I knew Terry had only been referring to my physical stature, but still I recoiled at the diminutive adjective – and you can’t say I didn’t have a leg to stand on because I have two, albeit short, independent legs, which carry around a lot of big ideas: I’m not “little.”
I’m 25; this was the year people were supposed to start taking me seriously and quit referring to me as a “little girl.” A quarter of a century: doesn’t that merit some credibility?
At least three people on the flight to Johannesburg asked me how my parents felt about my travelling alone. I suppose if I’d bothered to ask my parents, I thought, I’d have a clearer idea of what they thought about it: I imagine that if they knew I’d rented a car to drive clear across a foreign country, they’d be concerned about my ability to drive a standard through the mountains on the opposite side of the road. If they knew the highways were better maintained and more well-lit than those in Saskatchewan, then they might be less concerned. On the other hand, if they knew I’d taken a detour through Swaziland where cows and goats frequently cut in front of the road, they’d probably have advised against it.
If I was under my parents’ supervision until the day I got married, they might not be thrilled I’d gone traveling at all. But if I was a free agent, who earned her own money and could make her own decisions at will, I hope they’d miss me while I was gone.
“I’m sure they’re used to it by now,” I tried to answer as politely as possible.
The fact a grown woman is asked at all whether her parents agree with her decision to travel and no one thinks it’s paternalistic bothers me. I’m going to South Africa because it’s one of the biggest tourist destinations in the world. I’m going to meet a friend. I’m going because I need a break from work.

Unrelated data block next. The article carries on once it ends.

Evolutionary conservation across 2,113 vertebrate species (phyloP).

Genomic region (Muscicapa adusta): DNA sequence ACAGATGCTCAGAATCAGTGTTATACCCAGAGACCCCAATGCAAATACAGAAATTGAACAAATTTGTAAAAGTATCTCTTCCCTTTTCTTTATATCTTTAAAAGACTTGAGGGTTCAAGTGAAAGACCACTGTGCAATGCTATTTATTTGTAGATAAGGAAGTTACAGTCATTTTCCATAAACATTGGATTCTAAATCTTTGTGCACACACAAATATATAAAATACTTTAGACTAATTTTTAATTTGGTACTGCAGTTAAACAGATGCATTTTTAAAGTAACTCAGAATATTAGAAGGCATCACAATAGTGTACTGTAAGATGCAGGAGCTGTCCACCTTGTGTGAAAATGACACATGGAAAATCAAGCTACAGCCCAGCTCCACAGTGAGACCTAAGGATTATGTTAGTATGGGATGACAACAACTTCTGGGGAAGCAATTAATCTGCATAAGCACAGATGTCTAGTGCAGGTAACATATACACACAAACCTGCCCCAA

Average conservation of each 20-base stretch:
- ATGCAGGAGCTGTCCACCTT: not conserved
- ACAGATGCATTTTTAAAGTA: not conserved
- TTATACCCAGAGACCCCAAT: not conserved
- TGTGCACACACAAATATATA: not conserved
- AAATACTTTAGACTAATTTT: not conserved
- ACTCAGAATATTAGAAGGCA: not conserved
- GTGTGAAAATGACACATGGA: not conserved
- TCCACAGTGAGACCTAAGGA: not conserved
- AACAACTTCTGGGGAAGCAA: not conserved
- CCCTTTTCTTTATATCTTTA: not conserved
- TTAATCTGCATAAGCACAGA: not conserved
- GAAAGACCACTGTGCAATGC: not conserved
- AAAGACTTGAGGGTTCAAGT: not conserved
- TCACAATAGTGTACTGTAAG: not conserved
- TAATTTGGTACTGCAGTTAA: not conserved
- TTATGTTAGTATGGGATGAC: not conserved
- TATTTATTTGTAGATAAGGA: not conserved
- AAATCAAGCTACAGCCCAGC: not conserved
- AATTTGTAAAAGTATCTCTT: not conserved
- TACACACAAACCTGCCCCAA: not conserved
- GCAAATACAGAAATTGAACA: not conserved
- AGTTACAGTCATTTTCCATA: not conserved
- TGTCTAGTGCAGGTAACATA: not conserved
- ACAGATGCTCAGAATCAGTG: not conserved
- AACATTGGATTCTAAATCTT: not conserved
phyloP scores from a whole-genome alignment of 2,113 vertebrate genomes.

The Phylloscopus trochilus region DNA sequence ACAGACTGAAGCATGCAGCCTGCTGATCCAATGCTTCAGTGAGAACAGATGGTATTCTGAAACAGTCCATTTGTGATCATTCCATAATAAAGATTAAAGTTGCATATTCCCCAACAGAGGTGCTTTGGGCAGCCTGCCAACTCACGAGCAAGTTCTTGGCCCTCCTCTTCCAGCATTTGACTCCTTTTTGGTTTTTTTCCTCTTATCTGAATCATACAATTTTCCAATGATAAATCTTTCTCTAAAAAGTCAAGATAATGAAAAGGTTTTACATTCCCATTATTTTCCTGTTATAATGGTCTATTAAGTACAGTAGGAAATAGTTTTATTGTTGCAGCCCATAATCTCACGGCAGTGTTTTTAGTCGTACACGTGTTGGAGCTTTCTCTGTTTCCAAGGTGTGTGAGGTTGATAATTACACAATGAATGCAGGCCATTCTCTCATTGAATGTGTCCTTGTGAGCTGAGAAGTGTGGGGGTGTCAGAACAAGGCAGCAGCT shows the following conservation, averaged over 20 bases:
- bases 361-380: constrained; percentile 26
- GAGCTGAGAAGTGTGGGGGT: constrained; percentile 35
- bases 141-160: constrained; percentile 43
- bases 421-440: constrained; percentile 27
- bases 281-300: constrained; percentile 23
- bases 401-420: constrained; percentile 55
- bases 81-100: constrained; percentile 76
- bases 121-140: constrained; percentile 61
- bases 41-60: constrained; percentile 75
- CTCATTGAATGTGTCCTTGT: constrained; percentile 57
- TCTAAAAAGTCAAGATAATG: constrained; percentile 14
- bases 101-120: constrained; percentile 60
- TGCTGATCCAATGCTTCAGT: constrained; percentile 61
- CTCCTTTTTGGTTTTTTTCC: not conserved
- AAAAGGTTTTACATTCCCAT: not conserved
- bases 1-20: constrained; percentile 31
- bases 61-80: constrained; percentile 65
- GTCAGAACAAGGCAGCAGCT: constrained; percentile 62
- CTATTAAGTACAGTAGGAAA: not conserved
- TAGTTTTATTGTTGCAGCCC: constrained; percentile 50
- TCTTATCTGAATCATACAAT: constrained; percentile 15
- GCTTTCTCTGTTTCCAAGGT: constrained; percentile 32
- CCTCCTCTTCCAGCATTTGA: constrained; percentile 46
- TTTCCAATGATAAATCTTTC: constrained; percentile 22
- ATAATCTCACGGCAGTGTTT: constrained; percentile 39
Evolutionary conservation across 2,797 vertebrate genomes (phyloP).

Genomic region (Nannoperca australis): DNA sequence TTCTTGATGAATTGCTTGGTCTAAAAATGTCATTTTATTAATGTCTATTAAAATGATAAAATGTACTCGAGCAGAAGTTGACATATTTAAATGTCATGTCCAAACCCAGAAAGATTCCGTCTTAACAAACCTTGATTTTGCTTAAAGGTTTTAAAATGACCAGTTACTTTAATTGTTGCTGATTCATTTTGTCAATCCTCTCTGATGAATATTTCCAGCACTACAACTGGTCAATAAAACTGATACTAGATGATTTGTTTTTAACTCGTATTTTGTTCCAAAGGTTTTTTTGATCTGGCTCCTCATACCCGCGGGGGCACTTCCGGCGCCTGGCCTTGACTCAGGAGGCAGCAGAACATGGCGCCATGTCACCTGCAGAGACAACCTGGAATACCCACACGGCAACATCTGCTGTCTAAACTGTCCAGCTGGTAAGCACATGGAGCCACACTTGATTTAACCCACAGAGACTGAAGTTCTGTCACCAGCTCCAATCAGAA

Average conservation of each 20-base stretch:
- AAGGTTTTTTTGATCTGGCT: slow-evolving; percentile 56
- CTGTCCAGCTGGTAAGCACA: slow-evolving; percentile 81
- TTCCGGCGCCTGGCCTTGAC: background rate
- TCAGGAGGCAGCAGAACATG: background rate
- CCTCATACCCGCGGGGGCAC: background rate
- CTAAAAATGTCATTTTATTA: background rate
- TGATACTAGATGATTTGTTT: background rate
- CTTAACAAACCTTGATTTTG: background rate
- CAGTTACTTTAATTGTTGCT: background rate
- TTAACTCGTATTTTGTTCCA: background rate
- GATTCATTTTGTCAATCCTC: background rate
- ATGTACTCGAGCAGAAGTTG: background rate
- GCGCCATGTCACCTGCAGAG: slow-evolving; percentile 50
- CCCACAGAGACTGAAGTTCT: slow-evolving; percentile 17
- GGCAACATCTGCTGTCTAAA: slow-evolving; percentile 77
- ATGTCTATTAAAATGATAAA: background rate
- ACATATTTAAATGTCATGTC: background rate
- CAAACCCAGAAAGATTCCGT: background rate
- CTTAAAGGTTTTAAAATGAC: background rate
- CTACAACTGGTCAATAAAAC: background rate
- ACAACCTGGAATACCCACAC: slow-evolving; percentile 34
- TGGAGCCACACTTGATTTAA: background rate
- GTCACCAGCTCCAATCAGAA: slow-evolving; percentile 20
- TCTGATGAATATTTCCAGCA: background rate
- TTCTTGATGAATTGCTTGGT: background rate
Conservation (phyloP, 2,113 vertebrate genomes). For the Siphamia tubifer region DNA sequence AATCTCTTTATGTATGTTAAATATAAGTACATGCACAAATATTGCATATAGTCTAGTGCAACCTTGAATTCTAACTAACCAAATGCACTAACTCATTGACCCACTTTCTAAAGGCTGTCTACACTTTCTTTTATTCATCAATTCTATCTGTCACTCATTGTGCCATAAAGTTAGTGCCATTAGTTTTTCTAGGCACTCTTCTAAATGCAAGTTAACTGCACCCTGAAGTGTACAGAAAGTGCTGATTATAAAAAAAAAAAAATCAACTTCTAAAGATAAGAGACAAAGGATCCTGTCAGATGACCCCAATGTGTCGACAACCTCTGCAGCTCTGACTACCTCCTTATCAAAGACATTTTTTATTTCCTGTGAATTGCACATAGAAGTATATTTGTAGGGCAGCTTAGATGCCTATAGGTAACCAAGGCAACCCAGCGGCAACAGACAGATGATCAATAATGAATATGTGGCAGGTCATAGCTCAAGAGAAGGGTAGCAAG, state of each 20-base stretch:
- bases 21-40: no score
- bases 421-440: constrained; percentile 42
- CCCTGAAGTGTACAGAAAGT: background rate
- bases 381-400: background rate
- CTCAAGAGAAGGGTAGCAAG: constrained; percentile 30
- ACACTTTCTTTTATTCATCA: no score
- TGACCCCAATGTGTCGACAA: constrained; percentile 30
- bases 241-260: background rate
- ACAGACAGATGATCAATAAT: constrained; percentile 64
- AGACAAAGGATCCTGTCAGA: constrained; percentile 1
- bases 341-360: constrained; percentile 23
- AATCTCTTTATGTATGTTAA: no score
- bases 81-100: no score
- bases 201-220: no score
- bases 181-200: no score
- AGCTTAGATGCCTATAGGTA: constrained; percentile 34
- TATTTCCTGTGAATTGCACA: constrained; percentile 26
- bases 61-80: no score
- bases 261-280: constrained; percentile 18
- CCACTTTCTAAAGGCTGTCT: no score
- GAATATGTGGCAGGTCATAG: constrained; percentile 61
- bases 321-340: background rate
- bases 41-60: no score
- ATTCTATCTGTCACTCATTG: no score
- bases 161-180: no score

I’m going because I’ve developed an unhealthy chronic heartbreak and I need to heal. I’m going because Africa, in general, runs at a slower pace than Canada and I think it might have something to teach me about living in the moment.
Being in the present is a little like being suspended in air, on a flight between Washington and Jo’berg, or driving through the Swazi mountain ranges, always gazing in your rearview mirror. It’s being able to see behind you at the same time you’re looking forward.
It’s not a simple task. It takes practice. It takes discipline. It takes a certain insight I’ve never allowed myself: although you can see the horizon, you’re not there yet, but you’re also not all the things that lead you up to this moment. In this exact moment you are a clean start, a fresh slate, a free agent. All the things that attach themselves to you – or you to them, fall away:
“As a burning stick taken from the fire looks like a golden wire when you swirl it in the air, so we see duration as a string of sparks.”
Living in the moment is living with the realization you can’t isolate moments apart from the ones they precede and the ones they follow. Moments do not stay still because like us, they are constantly in motion.
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